“Signs and symbols rule the world, not words nor laws” – Confucius
Signs and symbols are found everywhere, serving as useful visual shortcuts representing ideas, concepts, warnings, or orders that can be assimilated by the onlooker in an instant. Signs and symbols are thus used to communicate important information in a succinct manner.
What if however, the one viewing a sign or symbol is incapable of interpreting it correctly? In such circumstances does the sign or symbol still represent that which was intended? One example to consider is a speed limit sign. A speed limit sign carries the same weight of law and the associated threat of resource-removal to any driver that exceeds the stated speed limit, regardless of whether the symbolism in question is understood or not; in the eyes of the law ignorance is no excuse and it can therefore be argued that, in the same way, neither is ignorance of the connection between a symbol and the implied consequence of any transgression.
Again, a ‘Beware of the Dog’ sign communicates a threat to the health and well-being resources of the reader of the sign, regardless of whether the connection between the three symbols ‘D’, ‘O’ and ‘G’ in combination, and the animal in question is understood or not. A lack of understanding on the part of the reader of the sign does nothing to change the reality of their situation and the threat at hand.
Thus, a sign or symbol can be used to communicate not only a law or threat, but also the consequences of a failure to take appropriate measures. Symbols, then, are utilised by those in power to communicate their superior power over the less powerful, as well as the consequences should the less powerful party fail to do that which the more powerful party ‘would have them do’. The powerful party determines that which is and is not punishable behaviour, the resources to be removed as a consequence of the transgressor’s transgression, and the symbols used to communicate all of this information. The more powerful party leverages resources already under their control in order to make this known, placing symbols in locations, for example, as reminders not only of the behaviour required but also of the very existence of the more powerful party to which the observer now finds themselves subject. In summary, a sign or symbol effectively represents the scarce resource of knowledge, knowledge obtainable only through the correct interpretation of the sign or symbol in question.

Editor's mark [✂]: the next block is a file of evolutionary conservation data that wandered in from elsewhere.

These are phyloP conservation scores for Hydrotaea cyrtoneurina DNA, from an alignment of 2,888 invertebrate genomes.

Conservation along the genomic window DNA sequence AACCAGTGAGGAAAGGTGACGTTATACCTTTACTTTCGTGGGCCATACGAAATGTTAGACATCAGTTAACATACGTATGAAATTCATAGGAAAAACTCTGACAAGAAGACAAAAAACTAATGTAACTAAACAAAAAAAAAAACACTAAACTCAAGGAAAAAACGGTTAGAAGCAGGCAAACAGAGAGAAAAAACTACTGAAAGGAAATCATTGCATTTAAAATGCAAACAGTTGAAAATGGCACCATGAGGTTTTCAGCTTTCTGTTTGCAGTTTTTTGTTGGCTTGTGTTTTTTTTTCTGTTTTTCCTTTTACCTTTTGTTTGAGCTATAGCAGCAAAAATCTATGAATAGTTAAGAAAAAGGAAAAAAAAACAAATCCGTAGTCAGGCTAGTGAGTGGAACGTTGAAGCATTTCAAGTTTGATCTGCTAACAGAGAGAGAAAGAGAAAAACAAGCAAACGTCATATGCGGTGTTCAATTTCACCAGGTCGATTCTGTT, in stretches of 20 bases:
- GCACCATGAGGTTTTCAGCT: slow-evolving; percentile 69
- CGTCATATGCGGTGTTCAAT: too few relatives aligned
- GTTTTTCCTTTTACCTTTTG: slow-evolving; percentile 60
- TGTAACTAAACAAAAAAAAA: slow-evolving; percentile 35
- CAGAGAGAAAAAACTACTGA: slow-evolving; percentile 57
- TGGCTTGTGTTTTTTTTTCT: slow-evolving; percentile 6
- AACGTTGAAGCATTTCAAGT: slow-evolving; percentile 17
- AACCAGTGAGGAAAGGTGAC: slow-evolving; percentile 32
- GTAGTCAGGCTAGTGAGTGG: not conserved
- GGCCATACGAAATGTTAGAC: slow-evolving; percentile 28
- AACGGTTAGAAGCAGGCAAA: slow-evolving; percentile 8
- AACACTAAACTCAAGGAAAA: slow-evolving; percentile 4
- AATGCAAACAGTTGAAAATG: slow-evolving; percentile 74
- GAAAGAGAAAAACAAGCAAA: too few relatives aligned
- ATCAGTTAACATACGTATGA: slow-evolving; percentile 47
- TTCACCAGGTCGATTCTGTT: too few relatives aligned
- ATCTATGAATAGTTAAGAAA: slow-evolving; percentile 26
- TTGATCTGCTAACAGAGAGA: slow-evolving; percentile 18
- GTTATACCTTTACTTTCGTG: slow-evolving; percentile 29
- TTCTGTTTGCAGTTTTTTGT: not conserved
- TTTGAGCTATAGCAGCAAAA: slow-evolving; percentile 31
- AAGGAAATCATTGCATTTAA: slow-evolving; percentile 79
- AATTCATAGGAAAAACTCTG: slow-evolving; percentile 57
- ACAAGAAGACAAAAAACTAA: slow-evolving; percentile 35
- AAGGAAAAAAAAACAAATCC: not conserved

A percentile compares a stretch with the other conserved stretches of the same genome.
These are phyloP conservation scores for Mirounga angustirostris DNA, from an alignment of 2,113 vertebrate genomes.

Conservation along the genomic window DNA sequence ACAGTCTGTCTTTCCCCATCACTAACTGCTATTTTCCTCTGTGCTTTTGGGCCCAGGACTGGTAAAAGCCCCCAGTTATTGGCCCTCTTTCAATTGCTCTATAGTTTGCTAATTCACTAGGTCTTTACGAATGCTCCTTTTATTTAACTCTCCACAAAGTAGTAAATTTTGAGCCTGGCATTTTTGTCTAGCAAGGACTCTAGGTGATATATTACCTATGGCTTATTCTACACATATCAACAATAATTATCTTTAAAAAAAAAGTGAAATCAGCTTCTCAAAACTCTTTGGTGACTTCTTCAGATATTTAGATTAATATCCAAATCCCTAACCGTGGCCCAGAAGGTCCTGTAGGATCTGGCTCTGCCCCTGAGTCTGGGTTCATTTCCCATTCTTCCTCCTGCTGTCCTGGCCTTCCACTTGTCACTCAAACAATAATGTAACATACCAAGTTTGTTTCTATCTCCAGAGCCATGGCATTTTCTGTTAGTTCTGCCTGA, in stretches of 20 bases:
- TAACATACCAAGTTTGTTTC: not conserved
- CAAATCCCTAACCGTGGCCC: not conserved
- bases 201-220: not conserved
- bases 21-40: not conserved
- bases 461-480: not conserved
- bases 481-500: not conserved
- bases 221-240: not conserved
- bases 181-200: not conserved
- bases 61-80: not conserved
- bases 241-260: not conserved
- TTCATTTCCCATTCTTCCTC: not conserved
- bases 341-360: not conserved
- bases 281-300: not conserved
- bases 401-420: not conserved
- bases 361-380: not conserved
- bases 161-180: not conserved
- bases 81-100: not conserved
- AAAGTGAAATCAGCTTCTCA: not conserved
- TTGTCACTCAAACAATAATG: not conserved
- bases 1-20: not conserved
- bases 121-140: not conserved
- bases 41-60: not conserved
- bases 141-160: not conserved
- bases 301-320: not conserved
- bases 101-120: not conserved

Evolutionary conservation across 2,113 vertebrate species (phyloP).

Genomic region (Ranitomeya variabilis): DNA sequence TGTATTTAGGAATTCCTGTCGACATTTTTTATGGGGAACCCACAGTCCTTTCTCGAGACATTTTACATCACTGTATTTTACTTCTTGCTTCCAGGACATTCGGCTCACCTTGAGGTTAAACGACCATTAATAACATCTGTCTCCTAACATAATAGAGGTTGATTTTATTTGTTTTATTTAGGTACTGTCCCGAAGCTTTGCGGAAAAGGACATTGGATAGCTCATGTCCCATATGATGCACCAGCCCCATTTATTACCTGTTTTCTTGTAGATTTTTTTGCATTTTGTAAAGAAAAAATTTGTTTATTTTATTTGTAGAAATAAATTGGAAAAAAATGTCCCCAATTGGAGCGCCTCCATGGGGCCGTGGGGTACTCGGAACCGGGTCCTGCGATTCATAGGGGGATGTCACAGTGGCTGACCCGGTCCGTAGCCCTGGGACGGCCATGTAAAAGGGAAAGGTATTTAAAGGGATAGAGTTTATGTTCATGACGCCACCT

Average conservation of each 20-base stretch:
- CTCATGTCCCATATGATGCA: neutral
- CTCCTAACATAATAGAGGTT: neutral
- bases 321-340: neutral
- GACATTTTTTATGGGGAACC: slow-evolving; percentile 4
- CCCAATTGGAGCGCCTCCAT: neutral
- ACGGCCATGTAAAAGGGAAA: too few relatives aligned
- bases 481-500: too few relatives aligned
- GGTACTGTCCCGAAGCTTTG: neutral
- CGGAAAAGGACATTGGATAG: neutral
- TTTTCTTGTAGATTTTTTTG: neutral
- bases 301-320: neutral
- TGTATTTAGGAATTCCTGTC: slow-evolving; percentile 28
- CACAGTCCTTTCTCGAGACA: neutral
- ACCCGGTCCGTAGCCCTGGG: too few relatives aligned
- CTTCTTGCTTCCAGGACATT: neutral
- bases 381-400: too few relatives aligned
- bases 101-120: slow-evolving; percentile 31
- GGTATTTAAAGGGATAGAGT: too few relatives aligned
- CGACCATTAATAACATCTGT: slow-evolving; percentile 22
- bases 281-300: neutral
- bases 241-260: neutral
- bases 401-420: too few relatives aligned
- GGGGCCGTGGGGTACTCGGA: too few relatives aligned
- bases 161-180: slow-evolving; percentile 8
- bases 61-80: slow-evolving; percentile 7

A further question to consider is, where a sign or symbol provides an indication of the intention of one party to extract resources from another, does that intention apply regardless of whether the party observing the sign or symbol possesses the requisite knowledge with which to interpret it correctly, namely the implied intention of the more powerful party, the very existence of that more powerful party, and the potential threat to resources held?
The English word education is derived from the Greek word edukos meaning ‘to draw forth from within’. In Ancient Greece it was understood that the purpose of education was to bring forth into consciousness those things already present within an individual’s subconscious. Specifically, it was understood that there exists intrinsically within each individual the requisite raw ingredients with which to provide a basic understanding of both the individual themselves and the external world. However, it was also understood that for such an understanding to be brought forth into an individual’s conscious awareness, an investment of both time and effort, facilitated by external guidance, would be required. Carl Jung was a proponent of the concept of the collective unconscious – namely that there exists across humanity irrespective of time and culture, an innate understanding of certain universal ideas and principals the expression of which can often be observed in archetypal myths, imagery, and symbolism. The typical individual of today, distracted by the trappings of modern life, remains uneducated about this part of themselves and about their share in the collective unconscious. Such an individual is destined to remain ignorant of the collective unconscious and of the importance placed upon it by those who communicate at this level. Thus, while the imagery and symbolism associated with the collective conscious might be familiar to an individual on a subconscious level it will, due to a lack of education, fail to penetrate their consciousness.